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Millgard Corp. v. E.E. Cruz/Nab/Frontier-Kemper


December 6, 2007


The opinion of the court was delivered by: Sand, J.


Following the issuance of our August 21, 2007 opinion (Millgard VII) and pursuant to the Court's instructions both parties have submitted motions for reconsideration and proposed judgments. For the reasons stated below, after reconsideration, the Court adheres to the holdings set forth in Millgard VII*fn1 for the reasons set forth herein:

Millgard Motion

Millgard requests reconsideration of this Court's refusal to add either $259,791.94 for "Equipment Purchases and Modifications" or $168,990 for the fair rental value of said equipment.

This item relates to Millgard's seeking to charge as a direct cost the purchase price of equipment the useful life which extended beyond the anticipated life of the Flushing Project.

Millgard argues (Motion p. 5) that the equipment was never used again because Millgard never had another soil mix job. Hindsight however does not alter the nature of the equipment or its anticipated future use at the time of its purchase.

Although we stated in Millgard VII that the fair rental value of such equipment may be charged as an expense (Opinion p. 6) the Joint Venture ("JV") persuasively argues that "the claim for fair rental value of the equipment was not included in any of Millgard's prior damage submissions", and that it believes that the amount sought by Millgard is inherently unreasonable, being 65% of the alleged purchase costs. (JV Aligned Defendant's Notice of Motion, p. 27) and that it has had no opportunity to challenge these figures.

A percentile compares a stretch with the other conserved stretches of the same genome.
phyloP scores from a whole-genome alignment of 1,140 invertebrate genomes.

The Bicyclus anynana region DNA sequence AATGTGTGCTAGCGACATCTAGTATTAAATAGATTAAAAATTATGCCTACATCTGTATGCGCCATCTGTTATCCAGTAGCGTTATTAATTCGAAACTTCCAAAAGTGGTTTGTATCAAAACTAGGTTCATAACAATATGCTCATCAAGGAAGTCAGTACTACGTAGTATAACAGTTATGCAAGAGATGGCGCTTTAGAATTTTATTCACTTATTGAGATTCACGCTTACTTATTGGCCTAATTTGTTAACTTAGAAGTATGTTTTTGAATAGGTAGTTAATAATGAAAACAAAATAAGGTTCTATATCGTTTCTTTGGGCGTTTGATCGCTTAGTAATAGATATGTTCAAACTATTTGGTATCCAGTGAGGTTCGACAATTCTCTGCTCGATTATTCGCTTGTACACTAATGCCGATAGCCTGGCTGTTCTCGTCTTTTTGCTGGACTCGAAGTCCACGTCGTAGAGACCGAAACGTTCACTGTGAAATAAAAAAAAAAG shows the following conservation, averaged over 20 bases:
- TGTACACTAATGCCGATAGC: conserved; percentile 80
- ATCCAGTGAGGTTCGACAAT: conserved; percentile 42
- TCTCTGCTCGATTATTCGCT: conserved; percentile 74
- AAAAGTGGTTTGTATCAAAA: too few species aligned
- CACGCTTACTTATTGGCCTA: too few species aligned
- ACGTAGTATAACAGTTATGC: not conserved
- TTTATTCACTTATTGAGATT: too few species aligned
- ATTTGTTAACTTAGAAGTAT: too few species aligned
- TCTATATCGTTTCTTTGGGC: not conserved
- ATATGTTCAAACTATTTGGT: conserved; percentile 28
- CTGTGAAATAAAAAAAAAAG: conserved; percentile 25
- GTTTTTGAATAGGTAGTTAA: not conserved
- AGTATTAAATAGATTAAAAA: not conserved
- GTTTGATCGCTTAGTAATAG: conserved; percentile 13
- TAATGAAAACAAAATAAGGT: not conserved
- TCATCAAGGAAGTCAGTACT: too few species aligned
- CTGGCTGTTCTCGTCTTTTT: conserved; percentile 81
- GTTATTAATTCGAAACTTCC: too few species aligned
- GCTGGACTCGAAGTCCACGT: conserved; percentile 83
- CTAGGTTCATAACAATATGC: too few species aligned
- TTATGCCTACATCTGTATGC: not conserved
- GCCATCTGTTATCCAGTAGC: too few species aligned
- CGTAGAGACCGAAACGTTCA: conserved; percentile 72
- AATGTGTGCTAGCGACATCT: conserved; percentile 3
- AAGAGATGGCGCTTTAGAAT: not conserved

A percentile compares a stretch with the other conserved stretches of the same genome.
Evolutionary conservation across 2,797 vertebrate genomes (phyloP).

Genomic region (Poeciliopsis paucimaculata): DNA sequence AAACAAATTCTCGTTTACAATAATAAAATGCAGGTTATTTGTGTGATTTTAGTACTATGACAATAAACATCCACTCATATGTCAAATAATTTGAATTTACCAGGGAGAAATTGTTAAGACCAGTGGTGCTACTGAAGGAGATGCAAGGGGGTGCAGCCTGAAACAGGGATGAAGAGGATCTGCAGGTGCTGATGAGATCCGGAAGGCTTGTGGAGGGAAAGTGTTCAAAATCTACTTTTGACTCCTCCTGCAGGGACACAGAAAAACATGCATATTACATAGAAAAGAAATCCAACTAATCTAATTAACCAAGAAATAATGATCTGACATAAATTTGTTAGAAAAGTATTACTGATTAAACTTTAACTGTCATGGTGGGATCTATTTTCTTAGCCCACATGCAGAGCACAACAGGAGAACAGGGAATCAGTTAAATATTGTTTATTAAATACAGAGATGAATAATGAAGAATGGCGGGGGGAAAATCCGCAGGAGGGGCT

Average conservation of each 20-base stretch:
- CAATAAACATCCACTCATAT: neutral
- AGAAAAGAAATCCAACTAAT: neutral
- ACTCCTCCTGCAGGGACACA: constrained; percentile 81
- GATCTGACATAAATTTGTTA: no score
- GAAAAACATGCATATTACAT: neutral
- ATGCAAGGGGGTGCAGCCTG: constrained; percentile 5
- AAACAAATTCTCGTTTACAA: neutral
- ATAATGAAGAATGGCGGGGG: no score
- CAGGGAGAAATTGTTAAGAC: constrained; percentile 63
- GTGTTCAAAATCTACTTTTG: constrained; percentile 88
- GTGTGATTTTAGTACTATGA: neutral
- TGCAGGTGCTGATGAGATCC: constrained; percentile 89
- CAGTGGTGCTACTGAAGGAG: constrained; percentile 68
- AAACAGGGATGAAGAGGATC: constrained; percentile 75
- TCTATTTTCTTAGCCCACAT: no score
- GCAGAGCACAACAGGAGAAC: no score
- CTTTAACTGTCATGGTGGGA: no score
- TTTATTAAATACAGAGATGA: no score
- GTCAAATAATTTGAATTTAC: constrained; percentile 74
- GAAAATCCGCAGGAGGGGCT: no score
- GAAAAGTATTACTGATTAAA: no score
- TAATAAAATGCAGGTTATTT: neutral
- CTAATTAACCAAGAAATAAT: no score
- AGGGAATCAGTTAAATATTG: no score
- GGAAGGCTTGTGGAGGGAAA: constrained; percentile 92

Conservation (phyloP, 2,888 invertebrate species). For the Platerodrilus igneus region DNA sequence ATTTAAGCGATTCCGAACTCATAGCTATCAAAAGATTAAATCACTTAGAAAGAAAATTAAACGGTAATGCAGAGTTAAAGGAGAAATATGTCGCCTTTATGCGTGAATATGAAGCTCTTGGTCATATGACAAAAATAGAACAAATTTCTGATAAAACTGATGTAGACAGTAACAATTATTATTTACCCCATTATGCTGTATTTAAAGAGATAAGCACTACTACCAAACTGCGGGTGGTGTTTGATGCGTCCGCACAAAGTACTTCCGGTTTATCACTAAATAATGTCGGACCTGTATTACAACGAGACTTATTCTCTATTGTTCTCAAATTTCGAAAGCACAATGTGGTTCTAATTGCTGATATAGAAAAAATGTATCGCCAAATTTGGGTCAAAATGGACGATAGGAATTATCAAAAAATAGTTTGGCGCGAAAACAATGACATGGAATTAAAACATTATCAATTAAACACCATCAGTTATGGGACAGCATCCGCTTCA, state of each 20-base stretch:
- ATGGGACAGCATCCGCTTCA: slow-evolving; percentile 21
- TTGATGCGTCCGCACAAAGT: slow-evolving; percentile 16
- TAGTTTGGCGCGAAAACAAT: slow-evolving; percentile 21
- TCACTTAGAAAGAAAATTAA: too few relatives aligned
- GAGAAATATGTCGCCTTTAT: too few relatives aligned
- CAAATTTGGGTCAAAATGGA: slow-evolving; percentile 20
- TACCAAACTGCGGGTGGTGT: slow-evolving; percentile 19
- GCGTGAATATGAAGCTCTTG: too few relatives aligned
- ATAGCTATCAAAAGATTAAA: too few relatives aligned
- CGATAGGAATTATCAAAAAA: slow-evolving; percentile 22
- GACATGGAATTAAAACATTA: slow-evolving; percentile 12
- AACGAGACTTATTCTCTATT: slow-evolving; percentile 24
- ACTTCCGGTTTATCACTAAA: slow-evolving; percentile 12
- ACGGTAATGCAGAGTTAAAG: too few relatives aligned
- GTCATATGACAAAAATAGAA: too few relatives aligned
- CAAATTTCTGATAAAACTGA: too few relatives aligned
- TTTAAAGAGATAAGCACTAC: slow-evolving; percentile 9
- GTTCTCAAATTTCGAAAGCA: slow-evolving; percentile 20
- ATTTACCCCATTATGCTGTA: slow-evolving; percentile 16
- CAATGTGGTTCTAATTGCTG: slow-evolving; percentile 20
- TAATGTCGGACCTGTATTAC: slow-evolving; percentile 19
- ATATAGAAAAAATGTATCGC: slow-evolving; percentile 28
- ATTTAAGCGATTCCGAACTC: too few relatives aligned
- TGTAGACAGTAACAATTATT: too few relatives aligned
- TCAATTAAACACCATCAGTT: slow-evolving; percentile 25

The Court agrees with the JV that it is simply too late to reopen these proceedings for this new single item. Millgard's motion is denied.

Joint Venture's Motion

Much of the JV's motion is a reargument of issues on which the Court has already ruled. The JV has adequately preserved its rights to assert its claims and we do not believe an extended discussion of issues already ruled on by this Court is necessary or appropriate.

I. Issue of Date of Termination

JV argues that the date of hypothetical termination for convenience due to impossibility is the date of Millgard's actual termination and that lost profits are zero.

In Millgard VII we explicitly stated at p. 9 that "[a]lthough one can quarrel about the appropriate cut off date, Millgard's selection of the date Joint Venture entered into a contract with another company [Bauer] to construct an alternative ESS seems reasonable)."

In opposition to JV's motion Millgard cites testimony of Dennis Millgard that he was engaged with activities related to the project until the end of March and the fact that the JV never asserted impossibility as a reason for Millgard's termination (TMC Memorandum of Law in Opposition to the JV Motions to Amend, pp 6-7).

The March 18, 1998 cut off date has the virtue of objectivity (being the date the JV committed to another contractor) and there is no reason for the Court to revisit the date of termination issue.

II. Issue Whether Millgard Explicitly Assumed the Risk for the 0.5 Inch Defection Requirement Under the Subcontract

Although the JV uses the term "assumption of risk" it is in fact invoking the concept of impossibility. But the Court has already dealt with the issue of impossibility finding that it was foreseeable and that the parties did not allocate that risk in their subcontract.

We decline to revisit this issue.

III. Issue Whether The Court should Revise the 62.57% Profit Rate for Calculating Millgard's Anticipated Profit

Apart from the issue relating to the admissibility of "Ex. 94" which was the one page handwritten note of Dennis Millgard used by him in formulating his bid, the JV argues that changed conditions during 1997 "increased costs and rendered Millgard's profits more speculative."